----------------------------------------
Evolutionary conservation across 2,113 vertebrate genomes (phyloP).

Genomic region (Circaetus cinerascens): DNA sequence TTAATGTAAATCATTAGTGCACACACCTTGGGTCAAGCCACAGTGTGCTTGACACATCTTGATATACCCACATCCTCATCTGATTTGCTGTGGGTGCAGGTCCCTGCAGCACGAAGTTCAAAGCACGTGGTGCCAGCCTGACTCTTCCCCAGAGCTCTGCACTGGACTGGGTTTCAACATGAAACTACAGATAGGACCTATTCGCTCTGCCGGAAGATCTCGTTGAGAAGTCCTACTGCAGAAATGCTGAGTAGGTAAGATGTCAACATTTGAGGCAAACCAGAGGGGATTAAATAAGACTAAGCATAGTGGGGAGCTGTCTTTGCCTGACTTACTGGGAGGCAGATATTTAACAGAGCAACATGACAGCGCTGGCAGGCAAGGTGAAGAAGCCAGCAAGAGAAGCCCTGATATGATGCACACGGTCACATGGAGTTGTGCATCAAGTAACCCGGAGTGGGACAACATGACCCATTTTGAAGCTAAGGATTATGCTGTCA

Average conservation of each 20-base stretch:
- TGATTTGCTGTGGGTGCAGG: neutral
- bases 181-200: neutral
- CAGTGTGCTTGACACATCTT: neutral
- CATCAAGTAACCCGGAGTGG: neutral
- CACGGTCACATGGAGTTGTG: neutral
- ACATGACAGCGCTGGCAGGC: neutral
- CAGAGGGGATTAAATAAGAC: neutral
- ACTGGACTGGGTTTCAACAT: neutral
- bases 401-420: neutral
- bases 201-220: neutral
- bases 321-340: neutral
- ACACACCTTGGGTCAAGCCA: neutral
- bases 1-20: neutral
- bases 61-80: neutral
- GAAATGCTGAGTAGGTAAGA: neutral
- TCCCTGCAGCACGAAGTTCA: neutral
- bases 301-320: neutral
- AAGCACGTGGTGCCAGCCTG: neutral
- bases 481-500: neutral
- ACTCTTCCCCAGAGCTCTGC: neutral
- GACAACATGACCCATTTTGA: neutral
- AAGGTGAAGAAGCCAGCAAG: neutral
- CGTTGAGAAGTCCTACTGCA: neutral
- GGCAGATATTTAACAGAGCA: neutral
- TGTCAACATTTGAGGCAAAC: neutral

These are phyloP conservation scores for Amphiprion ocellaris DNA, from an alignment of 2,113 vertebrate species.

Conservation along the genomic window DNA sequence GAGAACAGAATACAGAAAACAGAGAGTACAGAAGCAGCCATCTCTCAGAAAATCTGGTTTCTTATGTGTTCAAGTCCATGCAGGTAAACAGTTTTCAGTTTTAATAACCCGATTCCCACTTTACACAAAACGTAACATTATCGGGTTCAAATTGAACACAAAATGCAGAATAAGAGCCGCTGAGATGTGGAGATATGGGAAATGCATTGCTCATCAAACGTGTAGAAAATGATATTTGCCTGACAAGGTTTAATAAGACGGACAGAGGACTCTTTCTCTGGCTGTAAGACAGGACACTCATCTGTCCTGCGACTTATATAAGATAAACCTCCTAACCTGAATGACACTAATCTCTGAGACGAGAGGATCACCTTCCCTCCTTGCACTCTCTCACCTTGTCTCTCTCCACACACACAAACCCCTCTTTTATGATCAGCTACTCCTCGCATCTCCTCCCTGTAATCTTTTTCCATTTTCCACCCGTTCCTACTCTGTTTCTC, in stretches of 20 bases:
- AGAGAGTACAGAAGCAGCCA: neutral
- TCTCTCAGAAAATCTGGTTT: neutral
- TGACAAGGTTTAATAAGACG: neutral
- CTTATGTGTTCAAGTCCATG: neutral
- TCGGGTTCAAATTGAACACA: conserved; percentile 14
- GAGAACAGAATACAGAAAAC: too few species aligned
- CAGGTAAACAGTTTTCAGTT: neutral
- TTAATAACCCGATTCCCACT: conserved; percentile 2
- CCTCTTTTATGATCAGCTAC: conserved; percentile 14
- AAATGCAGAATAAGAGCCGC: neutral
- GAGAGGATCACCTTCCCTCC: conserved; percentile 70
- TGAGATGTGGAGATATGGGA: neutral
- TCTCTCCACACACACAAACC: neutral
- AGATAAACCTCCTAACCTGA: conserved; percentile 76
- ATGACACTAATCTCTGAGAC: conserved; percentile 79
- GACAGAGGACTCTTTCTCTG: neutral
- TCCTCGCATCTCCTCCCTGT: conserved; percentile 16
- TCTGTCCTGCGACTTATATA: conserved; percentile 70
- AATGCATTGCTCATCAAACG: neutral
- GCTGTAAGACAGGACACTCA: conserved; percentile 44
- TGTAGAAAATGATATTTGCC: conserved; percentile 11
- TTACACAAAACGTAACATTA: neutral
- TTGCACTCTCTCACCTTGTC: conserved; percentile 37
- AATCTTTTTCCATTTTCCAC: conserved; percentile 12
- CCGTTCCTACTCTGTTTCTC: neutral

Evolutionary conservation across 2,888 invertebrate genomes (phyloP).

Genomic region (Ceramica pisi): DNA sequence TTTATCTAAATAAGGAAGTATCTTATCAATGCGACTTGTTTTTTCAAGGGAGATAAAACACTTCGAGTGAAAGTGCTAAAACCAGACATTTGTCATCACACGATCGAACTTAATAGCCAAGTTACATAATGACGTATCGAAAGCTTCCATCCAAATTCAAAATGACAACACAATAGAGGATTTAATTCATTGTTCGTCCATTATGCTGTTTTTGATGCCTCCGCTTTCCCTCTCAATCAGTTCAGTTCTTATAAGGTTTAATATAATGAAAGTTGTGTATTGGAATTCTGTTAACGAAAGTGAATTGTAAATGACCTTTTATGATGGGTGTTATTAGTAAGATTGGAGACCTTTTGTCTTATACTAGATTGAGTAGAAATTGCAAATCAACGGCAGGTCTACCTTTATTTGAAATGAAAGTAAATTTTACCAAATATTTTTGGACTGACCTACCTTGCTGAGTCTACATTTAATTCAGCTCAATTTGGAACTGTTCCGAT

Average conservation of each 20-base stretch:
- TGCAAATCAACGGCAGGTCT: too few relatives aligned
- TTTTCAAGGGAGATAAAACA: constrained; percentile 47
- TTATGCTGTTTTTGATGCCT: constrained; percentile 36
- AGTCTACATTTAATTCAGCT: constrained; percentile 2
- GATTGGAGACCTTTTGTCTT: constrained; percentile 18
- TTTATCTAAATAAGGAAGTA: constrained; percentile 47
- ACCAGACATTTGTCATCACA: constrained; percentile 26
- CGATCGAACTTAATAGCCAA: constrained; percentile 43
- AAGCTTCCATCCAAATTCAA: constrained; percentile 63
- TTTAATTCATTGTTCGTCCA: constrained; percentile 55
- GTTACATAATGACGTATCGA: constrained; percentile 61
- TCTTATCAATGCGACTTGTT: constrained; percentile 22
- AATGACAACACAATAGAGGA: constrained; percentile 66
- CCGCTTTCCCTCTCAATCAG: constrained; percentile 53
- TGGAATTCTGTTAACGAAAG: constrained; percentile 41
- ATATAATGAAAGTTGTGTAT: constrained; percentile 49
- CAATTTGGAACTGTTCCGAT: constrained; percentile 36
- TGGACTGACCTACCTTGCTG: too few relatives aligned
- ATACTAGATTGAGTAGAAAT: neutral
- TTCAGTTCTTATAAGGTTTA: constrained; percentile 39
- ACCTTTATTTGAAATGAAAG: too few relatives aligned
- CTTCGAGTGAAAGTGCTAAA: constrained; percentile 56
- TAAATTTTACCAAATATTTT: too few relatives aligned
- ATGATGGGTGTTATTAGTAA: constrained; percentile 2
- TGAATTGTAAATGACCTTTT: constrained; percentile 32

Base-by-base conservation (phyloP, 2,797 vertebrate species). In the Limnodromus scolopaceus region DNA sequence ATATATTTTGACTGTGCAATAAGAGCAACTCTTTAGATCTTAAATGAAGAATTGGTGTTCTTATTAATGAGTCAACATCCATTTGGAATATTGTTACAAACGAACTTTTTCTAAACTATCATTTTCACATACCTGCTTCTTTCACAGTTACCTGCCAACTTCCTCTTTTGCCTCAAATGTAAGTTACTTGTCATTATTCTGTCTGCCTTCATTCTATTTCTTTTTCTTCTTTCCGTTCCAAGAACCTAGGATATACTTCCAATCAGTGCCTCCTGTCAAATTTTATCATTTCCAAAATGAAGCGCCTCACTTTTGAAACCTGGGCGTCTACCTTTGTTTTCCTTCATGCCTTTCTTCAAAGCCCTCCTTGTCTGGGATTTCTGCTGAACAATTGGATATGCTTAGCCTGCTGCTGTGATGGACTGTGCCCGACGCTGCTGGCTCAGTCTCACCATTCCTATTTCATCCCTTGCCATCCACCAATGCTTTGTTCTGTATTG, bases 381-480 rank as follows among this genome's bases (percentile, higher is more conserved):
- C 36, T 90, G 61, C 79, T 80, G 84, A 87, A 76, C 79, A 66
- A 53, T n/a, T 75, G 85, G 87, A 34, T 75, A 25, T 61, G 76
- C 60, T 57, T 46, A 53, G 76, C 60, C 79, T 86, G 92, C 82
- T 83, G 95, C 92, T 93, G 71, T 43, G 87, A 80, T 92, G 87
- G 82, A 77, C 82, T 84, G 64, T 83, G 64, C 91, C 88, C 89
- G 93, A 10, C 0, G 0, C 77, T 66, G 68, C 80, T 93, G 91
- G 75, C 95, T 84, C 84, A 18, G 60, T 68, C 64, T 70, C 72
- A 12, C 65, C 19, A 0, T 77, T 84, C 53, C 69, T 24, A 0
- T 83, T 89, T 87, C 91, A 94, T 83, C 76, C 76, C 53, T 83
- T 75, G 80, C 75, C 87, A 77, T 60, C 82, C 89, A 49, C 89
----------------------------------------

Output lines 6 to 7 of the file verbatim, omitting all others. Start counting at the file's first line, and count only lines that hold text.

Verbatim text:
- CAGTGTGCTTGACACATCTT: neutral
- CATCAAGTAACCCGGAGTGG: neutral